Saturday, December 19, 2015

The Sinister Stone of Sakkara Review — The Keep on the Borderlands, Autarch Style

Thirty-Five years ago, Gary Gygax wrote The Keep on the Borderlands as an introductory module for Basic D&D, to replace Mike Carr's In Search of the Unknown for inclusion in the basic box set. It was different from most existing modules in two notable ways. Firstly, it described with some detail a home base for the players, the Keep in the name of the module. Secondly, instead of a providing a fairly static dungeon for the players to explore, it provided a more dynamic one ruled by different factions.

As such an influential module, it has spawned numerous imitators as well as a reboot from TSR/WOTC themselves. Most of these provide far more detail than the original, easy enough since the orignal was a scant 32 pages. The Sinister Stone of Sakkara is Autarch's attempt at producing an homage, meant for their Adventurer Conqueror King System (aka ACKS) but with the exception of armor class and some classes, is more or less Basic/Expert D&D with a focus on bookkeeping. And that sort of focus in one display here, with a large amount of detail in some areas and sparseness in others.

This keep on the borderlands is essentially a Roman style border fortress similar to that used in Hadrian's wall in Britian. Only in this case, it's part of a defense system against a middle eastern sort of empire, the "Zaharan" which seems to be somewhat Mesopotamian (Babylonian, Sumerian, Hittite, etc). It is described in meticulous detail over the course of 25 or so pages, including blown up maps of most buildings, things like the inn and hospital and stables. Almost a whole page is given to a random banquets table.

On the other hand, this level of detail doesn't apply to the inhabitants of the fort. Out of the dozens of NPCs listed (and probably hundreds that live in the place), only ten are actually named, all of whom deal with the running of the fort. Still, these ten do get a fair amount of detail, totaling four pages. Strangely, no portraits of any of those people. I have to think this was done deliberately as a homage to Keep on the Borderlands, where every NPC was simply referred to as a title or job name.

On to the dungeon itself. There are two levels. The first gets 18 pages and has 80 or so keyed entries. The second level is about half the size, 10 pages and 40 entries. The striking thing about the first level is that the map looks realistic, like it was the floorplan of a real temple complex. It's also a well designed (by my standards) dungeon, where there is a lot of freedom to explore, where it's not linear, and where you can reach the "bad guy" after only a few rooms if the party is lucky (or unlucky, depending on the point of view).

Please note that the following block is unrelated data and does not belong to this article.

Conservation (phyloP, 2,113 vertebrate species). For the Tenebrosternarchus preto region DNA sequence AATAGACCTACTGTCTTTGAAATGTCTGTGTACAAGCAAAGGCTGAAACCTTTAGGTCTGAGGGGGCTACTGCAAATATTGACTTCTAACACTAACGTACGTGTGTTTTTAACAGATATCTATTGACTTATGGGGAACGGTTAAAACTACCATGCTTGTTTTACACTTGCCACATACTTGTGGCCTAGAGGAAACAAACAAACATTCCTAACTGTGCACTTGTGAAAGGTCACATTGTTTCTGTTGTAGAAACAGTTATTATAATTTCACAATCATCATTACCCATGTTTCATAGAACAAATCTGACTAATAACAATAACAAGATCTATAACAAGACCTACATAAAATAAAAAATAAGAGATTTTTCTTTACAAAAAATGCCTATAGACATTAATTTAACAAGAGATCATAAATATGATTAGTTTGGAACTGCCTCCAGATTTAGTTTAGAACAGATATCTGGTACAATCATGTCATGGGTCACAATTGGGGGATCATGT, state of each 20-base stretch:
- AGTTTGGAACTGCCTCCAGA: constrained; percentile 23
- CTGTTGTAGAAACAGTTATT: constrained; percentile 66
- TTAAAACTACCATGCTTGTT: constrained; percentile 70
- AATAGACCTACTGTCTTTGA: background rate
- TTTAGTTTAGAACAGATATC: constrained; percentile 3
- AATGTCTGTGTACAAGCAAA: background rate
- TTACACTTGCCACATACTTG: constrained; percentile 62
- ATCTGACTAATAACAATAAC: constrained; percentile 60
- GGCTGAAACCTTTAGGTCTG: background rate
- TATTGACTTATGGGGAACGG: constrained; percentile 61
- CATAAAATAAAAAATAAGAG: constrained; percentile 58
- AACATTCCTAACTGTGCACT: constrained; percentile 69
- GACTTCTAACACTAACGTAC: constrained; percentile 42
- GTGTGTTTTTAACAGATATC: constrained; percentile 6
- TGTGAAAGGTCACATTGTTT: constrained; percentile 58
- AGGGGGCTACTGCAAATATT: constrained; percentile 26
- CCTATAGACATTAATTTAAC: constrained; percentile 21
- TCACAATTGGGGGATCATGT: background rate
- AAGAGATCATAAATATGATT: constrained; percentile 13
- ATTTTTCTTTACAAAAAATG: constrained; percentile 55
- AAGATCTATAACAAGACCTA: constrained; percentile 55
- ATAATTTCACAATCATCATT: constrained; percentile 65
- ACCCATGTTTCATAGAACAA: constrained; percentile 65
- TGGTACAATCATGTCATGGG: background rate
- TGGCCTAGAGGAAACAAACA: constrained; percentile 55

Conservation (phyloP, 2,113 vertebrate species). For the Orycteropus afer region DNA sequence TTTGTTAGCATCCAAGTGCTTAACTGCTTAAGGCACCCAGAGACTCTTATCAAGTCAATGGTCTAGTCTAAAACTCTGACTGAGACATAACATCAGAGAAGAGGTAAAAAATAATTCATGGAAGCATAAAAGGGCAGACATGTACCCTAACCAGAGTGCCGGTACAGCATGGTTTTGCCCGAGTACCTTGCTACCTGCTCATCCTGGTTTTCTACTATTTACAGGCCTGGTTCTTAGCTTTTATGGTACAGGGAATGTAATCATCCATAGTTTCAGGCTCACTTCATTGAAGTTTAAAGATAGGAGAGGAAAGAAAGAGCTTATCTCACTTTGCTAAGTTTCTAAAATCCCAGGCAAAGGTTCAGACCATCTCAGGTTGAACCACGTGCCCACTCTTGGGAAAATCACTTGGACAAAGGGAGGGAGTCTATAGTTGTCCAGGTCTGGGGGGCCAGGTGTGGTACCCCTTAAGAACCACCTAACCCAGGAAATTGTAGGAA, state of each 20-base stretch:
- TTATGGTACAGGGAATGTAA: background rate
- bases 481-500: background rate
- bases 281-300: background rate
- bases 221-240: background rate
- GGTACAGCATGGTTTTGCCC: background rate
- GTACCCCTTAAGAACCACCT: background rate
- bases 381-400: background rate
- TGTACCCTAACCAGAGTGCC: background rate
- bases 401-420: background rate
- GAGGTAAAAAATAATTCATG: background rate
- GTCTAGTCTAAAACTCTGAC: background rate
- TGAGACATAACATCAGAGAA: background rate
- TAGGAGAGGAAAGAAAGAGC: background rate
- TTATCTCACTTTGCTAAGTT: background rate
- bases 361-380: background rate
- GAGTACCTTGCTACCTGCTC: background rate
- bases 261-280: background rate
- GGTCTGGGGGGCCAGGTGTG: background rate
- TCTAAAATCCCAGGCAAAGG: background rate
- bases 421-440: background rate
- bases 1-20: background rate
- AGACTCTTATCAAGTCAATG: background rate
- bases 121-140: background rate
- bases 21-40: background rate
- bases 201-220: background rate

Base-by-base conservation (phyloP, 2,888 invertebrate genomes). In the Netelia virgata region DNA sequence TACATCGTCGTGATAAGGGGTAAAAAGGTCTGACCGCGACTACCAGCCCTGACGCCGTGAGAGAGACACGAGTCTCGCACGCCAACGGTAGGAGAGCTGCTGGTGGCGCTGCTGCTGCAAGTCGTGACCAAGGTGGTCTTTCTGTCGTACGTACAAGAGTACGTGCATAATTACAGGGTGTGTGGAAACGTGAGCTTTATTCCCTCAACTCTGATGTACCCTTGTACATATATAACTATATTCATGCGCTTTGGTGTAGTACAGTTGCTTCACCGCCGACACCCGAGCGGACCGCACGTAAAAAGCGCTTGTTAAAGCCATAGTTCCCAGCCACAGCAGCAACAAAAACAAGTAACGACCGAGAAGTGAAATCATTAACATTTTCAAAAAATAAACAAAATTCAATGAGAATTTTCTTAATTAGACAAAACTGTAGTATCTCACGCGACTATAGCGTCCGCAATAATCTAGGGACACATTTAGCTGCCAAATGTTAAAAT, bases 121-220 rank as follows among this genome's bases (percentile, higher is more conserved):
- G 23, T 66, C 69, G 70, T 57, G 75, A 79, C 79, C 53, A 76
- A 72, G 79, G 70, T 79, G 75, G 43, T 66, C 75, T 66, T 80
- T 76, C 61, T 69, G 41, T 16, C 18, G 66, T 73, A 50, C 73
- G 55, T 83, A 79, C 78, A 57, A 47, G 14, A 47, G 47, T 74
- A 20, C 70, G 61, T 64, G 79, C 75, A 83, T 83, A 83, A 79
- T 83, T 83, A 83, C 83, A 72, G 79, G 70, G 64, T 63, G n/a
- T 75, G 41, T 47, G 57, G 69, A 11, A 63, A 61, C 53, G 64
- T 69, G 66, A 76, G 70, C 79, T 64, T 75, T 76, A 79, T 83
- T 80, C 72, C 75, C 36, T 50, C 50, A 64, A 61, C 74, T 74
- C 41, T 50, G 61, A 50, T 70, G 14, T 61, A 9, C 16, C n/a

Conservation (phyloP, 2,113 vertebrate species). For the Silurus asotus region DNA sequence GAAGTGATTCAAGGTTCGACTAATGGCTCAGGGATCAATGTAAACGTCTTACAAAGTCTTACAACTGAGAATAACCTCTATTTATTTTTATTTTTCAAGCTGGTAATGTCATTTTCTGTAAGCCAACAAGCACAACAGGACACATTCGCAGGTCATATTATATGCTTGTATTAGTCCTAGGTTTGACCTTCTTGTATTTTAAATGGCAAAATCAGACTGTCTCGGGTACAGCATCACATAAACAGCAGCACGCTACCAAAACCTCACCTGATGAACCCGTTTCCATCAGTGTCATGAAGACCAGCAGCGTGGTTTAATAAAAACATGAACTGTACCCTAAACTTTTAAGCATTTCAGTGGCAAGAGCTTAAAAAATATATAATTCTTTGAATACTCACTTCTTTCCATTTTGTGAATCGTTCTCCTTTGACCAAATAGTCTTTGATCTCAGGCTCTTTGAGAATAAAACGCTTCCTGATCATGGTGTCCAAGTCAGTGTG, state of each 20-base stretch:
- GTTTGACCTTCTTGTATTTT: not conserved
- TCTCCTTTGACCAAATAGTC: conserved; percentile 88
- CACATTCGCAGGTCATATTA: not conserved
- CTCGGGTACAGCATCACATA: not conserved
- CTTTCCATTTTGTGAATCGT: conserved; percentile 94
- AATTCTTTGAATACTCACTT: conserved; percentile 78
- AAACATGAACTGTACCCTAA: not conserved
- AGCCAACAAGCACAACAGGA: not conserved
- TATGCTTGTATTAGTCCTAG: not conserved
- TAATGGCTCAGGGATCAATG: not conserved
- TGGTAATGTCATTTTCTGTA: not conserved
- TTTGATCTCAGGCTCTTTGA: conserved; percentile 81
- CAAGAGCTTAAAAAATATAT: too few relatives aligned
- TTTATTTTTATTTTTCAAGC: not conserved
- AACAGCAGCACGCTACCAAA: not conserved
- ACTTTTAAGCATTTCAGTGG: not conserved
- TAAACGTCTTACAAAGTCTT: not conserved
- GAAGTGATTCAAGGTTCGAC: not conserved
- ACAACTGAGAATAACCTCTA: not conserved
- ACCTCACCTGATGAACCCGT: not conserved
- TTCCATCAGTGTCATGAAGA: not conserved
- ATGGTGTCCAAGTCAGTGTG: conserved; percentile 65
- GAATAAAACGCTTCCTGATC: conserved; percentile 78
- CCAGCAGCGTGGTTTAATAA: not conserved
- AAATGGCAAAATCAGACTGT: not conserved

While the dungeon map itself is pretty neat, the contents of the first level are pretty standard, especially among Keep on the Borderlands clones. Each section of the dungeon is essentially ruled by a different faction. Kobolds, brigands, orcs, goblins, and hobgoblins each "own" a section of the dungeon. Each region is more or less what you expect — barracks, dining hall, storage, empty rooms, room where the chief lives. Most of these factions in the dungeon are amenable to being bribed or possibly allied with against other the factions. The last section though is ruled by a small dragon, and the PCs need to get past him to get to the second level.

The second level mostly continues in a simlar vein at first (only with gnolls), but then has more original and weird stuff. Lakes of blood, pools of abominations, and then finally a showdown with the main villain. This is a class unique to ACKs, a "Ruinguard" (actually from the ACKS Companion, I think) but is basically like a Fighter/Magic-User, albeit with some unusual spells (and lucky for the PCs, she doesn't know sleep).

While many of the rooms have been repurposed by the current inhabitants, the original purpose of most rooms are described, including any artwork or inscriptions. Including one room that has pornographic frescues, which has an illustration of said frescoes, making the product (at least that page) R rated. Or possibly X, depnding on how close you look at the picture. While I actually admire including such a thing, as ancient cultures were far, far, far less prudish than modern days, it seems a bit out of place because the rest of the adventure is squeaky clean, nary a brothel or even a random harlot in the keep

There's also a few maps on the wilderlands around the region. A couple pages of random encounters and then in the back, a mini-hex crawl where it suggests using various other modules. Lastly, there is a nice section on pre-generated characters.

Really nice art

All in all, it's a nice looking product, clean layout and very readable. The art is a mixed bag. I really loved the stuff by Michael Syrigos who does most of the main illustrations. He's got an intriguing style that reminds me a bit of Earl Geier. On the other hand, there is a lot of (imho needless) filler, which seems to be stock art by William McAusland (and which you've probably seen over and over in OSR publications.

Whether or no you will like The Sinster Stone of Sakkara really depends on what sort of product you want. Do you want a module that focuses on keeping track of how much hay is needed for a stronhold? Well, then this is your product. Do you want a very faithful (perhaps too faithful) homage to a classic? Do you want a starter dungeon with standard D&D monsters? Then this is worth picking up. Do you want something gonzo, or something different? Well, then you should probably pass.

Regardless, while it's not the most original module, it's very well done and is a great value.  Absolute steal at $5 in PDF>

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